• Claim construction should be held prior to any discovery, and the patentee should be required to provide its brief first.
      • Pros
        • Lower cost to parties
        • Presents potential infringer with a first cut as to whether it has valid non-infringement and/or invalidity arguments
      • Cons
        • Parties may not be fully aware of potential claim terms that will need to be construed (but, court can always subsequently construe if necessary)
  • Unless a preliminary injunction is awarded, invalidity of the patent should be determined first.
    • Pros
      • Places discovery further down the road
      • May allow for joint defense agreements between multiple interested parties – collective action against a patent troll
      • May change tactic of defendant to not use reexamination process at USPTO
    • Cons
      • If patentee is being squeezed from market by competitor who is infringing, this process may delay an award of infringement

Patent trolls will typically go after smaller companies in order to a) raise money for future litigation against bigger companies and to b) avoid litigation.  Thus, if there were a scheme by which smaller companies could thwart these initial advances by patent trolls, trolls may be less effective overall at extracting licensing fees.  In this regard, the state or private companies could establish a fund for invalidity challenges to patents.  The fund could finance, for example, the commissioning of an invalidity analysis, a challenge at the USPTO (reexamination), or even portions of the litigation (especially if the process above was adopted).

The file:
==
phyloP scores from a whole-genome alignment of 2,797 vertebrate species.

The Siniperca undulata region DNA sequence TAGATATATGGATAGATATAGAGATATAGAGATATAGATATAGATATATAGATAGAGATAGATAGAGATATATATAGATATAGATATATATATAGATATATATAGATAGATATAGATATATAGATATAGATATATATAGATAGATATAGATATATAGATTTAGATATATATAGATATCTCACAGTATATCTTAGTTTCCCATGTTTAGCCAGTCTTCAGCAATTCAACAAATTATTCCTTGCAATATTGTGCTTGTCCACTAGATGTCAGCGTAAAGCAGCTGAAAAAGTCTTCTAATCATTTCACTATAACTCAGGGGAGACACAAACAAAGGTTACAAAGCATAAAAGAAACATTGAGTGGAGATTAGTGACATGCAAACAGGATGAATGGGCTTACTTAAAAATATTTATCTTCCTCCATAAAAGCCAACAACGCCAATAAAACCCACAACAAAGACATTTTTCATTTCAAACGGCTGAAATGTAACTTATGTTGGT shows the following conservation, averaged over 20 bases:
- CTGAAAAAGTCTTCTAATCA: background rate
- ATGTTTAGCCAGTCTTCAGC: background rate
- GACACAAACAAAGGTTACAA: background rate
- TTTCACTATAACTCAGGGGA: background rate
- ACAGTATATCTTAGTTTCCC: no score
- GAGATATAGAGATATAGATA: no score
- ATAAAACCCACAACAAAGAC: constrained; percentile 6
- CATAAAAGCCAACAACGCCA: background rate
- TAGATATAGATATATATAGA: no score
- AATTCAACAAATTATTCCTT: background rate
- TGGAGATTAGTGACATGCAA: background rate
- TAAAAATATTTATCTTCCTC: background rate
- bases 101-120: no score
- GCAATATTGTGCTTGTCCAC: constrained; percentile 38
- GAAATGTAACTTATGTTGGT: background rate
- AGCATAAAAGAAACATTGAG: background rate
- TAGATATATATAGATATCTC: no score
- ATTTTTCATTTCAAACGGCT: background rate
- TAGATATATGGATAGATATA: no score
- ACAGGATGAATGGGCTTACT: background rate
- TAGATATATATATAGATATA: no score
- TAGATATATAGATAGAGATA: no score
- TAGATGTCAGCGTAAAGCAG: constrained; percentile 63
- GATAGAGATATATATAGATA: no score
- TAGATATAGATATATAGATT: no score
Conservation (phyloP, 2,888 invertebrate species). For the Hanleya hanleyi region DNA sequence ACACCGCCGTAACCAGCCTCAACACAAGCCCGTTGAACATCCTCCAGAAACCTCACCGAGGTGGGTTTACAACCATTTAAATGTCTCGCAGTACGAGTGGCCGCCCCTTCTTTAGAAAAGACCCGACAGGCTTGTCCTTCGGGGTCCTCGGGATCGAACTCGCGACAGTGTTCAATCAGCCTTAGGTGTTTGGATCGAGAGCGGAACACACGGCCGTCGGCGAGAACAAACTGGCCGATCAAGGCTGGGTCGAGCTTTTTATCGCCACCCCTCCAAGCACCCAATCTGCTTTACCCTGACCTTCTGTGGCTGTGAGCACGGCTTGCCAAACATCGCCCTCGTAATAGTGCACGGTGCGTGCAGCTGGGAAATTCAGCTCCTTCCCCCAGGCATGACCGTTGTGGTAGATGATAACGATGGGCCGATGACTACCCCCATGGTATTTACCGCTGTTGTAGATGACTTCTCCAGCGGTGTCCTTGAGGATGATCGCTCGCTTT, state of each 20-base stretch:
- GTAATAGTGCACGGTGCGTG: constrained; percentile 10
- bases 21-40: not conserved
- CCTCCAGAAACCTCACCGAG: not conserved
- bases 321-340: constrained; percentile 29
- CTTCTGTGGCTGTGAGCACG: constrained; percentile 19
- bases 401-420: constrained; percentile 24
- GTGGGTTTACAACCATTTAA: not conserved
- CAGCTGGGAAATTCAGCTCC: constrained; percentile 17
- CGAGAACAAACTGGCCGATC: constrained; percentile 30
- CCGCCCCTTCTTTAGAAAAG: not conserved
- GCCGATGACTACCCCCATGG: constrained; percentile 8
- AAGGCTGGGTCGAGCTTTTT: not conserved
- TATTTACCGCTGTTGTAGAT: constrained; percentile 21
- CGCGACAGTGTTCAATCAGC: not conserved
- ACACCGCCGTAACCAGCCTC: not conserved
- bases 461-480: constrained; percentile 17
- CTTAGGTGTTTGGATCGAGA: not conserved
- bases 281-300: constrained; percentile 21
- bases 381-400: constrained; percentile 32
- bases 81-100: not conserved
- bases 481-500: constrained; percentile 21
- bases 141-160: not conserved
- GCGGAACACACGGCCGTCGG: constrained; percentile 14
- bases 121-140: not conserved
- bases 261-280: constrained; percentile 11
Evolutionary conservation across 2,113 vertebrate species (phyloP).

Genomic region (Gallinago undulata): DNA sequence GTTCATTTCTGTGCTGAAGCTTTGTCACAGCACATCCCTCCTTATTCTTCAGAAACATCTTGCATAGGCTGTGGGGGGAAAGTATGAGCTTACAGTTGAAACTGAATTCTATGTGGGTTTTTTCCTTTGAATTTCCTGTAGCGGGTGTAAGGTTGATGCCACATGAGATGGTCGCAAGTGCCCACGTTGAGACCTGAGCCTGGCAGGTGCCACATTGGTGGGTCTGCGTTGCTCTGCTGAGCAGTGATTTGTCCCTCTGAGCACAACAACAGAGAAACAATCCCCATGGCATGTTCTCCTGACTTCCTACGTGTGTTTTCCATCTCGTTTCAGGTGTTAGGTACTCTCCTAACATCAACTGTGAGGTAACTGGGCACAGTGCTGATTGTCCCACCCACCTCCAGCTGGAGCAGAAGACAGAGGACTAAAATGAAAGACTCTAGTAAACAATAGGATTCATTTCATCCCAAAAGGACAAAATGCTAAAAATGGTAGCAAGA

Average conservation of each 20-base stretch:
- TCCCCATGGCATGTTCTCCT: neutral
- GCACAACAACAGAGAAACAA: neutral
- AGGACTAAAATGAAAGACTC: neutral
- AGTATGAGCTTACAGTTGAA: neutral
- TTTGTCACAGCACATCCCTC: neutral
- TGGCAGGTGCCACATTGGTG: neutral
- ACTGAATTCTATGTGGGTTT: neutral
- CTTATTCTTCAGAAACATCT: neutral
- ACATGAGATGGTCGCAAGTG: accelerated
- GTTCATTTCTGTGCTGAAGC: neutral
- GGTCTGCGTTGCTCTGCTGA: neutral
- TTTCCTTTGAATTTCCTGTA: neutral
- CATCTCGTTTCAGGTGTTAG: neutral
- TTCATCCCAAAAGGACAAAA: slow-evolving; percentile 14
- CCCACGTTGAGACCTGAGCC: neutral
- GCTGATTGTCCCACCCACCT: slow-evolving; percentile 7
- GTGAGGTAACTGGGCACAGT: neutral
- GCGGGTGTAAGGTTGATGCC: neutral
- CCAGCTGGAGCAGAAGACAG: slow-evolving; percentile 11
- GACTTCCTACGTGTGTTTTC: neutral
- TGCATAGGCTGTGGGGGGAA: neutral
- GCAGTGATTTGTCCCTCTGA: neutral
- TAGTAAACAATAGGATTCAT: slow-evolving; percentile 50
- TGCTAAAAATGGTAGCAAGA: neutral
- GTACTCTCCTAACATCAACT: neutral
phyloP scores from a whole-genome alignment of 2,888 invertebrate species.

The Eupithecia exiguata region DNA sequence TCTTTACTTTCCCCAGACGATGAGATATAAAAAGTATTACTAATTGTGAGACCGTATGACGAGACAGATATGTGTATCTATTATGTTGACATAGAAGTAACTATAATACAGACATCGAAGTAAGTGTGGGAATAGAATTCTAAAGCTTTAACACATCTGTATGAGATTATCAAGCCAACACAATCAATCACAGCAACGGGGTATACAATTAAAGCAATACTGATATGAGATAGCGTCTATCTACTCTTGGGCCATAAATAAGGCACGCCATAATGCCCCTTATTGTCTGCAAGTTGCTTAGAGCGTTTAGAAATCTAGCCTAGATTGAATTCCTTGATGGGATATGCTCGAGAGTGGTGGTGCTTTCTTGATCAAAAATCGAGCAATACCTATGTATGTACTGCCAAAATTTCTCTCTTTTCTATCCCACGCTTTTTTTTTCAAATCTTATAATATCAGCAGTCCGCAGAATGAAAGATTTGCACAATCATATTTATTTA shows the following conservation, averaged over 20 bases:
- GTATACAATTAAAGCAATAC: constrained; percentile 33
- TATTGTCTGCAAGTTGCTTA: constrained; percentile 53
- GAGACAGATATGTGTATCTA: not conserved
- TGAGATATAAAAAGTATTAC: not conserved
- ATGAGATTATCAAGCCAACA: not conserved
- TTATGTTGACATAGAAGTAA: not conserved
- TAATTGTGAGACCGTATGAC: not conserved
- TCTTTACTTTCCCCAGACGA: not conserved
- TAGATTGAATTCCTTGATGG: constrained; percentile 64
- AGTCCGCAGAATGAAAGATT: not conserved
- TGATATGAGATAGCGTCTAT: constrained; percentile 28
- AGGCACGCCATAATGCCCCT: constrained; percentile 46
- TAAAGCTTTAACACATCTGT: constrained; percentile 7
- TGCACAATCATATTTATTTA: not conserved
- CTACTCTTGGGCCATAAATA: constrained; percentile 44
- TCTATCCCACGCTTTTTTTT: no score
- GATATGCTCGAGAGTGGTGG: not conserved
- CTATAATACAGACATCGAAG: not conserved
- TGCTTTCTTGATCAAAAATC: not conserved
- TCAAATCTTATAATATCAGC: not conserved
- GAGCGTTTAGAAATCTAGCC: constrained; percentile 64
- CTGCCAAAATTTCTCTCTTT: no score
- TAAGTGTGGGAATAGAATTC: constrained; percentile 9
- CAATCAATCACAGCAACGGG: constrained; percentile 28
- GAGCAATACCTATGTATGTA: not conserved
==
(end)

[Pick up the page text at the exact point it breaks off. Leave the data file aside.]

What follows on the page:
• Pros
    • By allowing small companies to challenge patents this should cut off a significant funding source for trolls
    • Smaller companies would have a better opportunity to compete in the marketplace as they would not be readily extorted (assumption being that smaller companies have less ability to absorb unnecessary license fees)
    • Any company that contributes could be allowed access to the fund
  • Cons
    • There will need to be factors regarding contribution to the fund, access to the fund, and what the fund will pay for.  These factors are likely to exclude some and not others.